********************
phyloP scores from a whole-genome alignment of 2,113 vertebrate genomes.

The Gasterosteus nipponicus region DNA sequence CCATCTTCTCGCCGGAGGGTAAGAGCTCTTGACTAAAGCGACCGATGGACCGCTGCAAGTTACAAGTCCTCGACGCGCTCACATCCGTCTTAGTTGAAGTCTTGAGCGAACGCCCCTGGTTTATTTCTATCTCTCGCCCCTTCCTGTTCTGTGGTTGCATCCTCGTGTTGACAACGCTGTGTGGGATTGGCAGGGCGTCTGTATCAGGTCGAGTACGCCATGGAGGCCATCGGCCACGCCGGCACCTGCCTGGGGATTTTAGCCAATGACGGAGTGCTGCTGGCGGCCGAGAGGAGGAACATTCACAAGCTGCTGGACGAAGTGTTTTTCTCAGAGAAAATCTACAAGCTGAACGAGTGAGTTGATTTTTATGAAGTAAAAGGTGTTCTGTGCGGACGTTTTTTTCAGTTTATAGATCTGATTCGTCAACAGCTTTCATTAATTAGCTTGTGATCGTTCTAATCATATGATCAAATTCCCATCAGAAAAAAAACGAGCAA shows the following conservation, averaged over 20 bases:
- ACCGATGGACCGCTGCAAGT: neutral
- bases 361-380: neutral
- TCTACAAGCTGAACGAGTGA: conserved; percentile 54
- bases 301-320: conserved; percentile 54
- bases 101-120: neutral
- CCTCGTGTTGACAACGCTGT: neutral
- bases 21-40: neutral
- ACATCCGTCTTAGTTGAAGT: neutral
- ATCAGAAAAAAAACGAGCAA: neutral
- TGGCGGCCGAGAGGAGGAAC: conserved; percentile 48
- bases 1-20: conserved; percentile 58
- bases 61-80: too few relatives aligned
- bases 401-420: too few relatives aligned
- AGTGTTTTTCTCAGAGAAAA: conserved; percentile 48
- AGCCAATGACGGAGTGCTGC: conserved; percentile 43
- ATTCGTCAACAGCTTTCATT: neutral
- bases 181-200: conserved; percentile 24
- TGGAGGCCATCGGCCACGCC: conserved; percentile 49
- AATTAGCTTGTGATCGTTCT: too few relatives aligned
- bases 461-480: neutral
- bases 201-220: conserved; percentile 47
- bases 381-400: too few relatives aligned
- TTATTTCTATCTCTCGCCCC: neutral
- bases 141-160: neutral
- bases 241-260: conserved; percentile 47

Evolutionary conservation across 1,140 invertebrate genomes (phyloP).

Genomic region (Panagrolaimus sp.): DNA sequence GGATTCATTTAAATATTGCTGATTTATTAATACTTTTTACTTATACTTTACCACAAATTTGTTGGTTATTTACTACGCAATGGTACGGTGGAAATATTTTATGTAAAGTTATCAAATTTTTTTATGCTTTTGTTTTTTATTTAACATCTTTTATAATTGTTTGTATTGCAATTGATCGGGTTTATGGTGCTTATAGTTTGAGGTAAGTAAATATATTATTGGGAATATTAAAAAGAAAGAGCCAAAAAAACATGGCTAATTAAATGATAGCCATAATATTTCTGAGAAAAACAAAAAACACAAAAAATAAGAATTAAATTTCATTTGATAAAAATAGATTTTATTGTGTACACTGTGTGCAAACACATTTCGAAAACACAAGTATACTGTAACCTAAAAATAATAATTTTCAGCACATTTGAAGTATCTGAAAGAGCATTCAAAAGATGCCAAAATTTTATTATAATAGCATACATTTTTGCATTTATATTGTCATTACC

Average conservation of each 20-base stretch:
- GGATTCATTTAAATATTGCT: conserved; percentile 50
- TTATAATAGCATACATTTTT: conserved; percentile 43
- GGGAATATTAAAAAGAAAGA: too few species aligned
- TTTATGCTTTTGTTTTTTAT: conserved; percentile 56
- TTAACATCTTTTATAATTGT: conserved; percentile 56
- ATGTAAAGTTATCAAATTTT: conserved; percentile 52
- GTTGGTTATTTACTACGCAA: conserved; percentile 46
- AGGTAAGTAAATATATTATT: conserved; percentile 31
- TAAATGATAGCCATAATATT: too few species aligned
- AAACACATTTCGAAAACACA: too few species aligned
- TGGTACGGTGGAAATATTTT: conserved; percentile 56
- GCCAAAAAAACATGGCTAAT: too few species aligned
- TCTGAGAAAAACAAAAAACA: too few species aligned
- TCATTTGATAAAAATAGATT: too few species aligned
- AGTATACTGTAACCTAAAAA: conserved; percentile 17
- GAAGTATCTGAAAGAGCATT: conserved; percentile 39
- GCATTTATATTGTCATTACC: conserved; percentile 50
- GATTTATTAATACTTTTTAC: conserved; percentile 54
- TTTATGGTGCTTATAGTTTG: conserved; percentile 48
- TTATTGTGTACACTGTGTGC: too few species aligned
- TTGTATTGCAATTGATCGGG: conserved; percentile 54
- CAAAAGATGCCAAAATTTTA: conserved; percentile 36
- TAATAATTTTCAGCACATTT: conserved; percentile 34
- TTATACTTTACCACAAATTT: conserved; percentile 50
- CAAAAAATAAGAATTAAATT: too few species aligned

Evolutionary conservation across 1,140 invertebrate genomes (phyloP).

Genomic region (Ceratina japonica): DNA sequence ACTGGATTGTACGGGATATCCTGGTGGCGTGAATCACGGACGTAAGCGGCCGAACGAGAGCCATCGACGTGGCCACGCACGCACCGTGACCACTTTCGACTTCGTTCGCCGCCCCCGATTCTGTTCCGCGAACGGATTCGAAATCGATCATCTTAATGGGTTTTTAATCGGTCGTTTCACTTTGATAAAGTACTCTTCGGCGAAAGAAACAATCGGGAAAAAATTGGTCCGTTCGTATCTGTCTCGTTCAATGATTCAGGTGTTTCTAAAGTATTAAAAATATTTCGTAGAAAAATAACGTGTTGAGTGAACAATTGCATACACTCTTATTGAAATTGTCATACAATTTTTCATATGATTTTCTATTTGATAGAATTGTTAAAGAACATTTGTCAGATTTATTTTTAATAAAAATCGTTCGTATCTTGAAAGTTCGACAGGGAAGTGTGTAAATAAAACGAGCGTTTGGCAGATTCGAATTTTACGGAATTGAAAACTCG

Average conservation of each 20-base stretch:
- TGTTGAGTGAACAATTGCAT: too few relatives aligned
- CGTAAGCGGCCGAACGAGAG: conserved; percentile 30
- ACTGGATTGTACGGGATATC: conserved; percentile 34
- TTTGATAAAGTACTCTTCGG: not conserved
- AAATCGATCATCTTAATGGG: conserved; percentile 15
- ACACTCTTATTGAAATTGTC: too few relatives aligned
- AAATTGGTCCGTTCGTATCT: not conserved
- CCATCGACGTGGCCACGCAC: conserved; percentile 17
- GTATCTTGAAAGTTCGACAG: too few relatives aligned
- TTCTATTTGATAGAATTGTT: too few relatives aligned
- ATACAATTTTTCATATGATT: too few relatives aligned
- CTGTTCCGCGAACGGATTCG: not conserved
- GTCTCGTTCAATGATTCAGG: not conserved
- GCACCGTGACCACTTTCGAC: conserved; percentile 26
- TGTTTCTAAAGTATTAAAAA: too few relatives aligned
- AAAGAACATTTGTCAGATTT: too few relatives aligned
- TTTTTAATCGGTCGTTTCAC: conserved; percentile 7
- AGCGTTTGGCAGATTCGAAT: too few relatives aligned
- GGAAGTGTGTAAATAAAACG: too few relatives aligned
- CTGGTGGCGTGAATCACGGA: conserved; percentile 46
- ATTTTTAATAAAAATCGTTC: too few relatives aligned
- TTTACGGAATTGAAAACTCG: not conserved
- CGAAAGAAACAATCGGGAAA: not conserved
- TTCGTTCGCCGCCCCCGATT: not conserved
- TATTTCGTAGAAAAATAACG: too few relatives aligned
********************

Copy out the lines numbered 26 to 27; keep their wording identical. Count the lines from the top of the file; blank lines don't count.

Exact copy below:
- bases 141-160: neutral
- bases 241-260: conserved; percentile 47